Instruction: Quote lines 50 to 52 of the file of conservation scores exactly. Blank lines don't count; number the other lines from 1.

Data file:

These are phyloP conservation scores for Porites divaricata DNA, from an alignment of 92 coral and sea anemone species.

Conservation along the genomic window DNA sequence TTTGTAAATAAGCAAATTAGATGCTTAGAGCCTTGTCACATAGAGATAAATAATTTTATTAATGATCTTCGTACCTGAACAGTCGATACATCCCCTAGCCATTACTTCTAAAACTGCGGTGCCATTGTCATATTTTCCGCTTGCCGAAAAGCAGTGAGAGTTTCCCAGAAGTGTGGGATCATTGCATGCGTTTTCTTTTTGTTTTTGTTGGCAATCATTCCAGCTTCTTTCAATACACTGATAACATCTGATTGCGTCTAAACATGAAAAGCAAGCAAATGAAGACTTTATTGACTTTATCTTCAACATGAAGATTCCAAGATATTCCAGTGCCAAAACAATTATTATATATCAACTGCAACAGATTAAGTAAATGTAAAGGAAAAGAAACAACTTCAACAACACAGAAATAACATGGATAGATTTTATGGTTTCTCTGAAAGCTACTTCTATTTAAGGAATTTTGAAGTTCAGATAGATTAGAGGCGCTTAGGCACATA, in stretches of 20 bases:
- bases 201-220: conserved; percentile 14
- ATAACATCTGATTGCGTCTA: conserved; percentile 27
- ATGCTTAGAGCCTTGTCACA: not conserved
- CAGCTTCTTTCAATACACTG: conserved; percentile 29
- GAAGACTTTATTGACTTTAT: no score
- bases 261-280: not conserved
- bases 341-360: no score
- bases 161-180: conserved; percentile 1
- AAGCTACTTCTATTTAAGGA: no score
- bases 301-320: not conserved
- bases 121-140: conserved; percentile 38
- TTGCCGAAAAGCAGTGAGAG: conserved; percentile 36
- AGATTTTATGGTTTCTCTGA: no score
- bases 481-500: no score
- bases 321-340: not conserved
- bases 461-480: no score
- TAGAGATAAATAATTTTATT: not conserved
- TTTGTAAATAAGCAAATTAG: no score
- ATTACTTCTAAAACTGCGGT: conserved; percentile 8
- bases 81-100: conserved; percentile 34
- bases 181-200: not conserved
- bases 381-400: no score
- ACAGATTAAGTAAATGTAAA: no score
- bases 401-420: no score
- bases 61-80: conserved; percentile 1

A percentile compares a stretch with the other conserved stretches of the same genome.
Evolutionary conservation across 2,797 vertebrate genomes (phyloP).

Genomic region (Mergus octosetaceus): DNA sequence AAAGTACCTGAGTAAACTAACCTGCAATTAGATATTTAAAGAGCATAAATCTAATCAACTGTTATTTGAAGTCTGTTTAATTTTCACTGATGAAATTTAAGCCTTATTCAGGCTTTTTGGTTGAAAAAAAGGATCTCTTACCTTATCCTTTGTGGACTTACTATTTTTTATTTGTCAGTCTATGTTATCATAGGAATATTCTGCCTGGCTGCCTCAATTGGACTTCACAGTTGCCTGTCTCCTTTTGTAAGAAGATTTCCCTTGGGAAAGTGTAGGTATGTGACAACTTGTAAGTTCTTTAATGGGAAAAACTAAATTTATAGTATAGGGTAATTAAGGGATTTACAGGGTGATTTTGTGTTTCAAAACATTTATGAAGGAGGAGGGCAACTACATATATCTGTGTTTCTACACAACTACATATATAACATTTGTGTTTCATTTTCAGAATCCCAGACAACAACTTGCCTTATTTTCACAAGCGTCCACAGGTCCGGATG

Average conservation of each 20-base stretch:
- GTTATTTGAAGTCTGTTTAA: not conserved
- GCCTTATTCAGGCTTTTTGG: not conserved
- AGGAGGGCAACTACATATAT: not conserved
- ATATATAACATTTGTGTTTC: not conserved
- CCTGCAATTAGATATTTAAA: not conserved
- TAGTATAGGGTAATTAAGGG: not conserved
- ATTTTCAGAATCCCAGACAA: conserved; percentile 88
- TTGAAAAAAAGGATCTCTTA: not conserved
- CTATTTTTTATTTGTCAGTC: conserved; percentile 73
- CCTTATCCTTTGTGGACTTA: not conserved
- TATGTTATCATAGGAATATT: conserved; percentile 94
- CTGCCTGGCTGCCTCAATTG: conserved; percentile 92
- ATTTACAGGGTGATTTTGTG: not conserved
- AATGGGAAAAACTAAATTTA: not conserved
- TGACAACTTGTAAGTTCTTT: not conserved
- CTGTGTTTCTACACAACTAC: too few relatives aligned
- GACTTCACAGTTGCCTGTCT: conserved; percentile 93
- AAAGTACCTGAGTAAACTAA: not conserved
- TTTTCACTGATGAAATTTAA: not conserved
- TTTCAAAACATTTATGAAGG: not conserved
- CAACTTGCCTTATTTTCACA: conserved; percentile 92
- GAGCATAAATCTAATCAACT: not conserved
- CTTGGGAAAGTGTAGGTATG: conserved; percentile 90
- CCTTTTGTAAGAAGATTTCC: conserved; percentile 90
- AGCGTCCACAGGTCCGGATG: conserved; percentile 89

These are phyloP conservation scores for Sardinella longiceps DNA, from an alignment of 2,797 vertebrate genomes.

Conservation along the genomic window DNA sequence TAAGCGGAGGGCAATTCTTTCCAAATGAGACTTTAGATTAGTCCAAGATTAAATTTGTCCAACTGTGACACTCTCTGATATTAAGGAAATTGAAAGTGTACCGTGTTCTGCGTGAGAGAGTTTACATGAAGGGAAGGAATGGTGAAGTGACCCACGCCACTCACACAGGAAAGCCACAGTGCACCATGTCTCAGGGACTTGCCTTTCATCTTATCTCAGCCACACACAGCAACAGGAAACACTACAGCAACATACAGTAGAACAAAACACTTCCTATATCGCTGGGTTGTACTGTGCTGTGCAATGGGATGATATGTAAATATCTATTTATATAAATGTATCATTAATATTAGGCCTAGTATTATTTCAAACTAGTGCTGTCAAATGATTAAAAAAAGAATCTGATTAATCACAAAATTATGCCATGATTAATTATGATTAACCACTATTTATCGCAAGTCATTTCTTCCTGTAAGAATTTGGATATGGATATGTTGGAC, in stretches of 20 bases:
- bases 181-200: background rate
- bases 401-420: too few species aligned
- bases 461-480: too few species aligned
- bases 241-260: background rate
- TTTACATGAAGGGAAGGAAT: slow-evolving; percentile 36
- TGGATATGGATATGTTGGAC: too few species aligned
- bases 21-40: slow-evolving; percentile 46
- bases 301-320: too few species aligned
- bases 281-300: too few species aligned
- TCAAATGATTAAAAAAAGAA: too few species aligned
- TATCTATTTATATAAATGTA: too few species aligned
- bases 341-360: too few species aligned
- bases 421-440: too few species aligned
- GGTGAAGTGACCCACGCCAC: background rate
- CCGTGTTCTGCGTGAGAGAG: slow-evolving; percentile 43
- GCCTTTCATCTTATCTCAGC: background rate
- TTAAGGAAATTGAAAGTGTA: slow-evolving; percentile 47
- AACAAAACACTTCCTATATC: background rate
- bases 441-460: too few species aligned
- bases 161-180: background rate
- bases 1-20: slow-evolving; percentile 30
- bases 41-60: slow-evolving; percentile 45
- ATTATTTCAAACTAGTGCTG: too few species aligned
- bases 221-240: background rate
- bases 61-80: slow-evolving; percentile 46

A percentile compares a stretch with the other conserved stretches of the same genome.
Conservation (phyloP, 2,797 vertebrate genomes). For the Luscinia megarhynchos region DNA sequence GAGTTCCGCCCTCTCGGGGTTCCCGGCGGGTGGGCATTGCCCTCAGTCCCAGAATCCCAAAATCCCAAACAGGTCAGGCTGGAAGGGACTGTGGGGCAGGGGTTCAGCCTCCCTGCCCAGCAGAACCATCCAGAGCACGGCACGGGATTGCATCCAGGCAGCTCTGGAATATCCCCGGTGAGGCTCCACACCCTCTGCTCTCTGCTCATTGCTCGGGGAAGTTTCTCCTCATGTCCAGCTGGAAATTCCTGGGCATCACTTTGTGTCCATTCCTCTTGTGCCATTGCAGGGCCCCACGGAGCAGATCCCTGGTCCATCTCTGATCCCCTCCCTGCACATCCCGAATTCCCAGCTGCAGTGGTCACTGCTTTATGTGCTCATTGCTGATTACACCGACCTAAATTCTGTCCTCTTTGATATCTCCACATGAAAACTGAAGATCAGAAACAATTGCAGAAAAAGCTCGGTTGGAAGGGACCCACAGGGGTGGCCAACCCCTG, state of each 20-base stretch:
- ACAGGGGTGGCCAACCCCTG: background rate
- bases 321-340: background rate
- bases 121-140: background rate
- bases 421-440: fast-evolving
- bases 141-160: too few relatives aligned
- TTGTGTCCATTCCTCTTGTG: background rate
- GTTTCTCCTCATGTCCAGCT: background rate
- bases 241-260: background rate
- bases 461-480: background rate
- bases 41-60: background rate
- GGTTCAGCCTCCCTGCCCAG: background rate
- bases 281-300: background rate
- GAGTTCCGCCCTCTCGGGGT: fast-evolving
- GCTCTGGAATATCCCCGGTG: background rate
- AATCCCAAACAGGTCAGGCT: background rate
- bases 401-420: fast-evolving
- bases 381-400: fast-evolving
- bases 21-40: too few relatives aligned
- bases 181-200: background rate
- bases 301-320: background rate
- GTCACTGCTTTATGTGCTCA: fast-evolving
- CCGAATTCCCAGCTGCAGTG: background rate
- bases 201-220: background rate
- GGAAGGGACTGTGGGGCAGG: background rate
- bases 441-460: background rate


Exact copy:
- TTTTCACTGATGAAATTTAA: not conserved
- TTTCAAAACATTTATGAAGG: not conserved
- CAACTTGCCTTATTTTCACA: conserved; percentile 92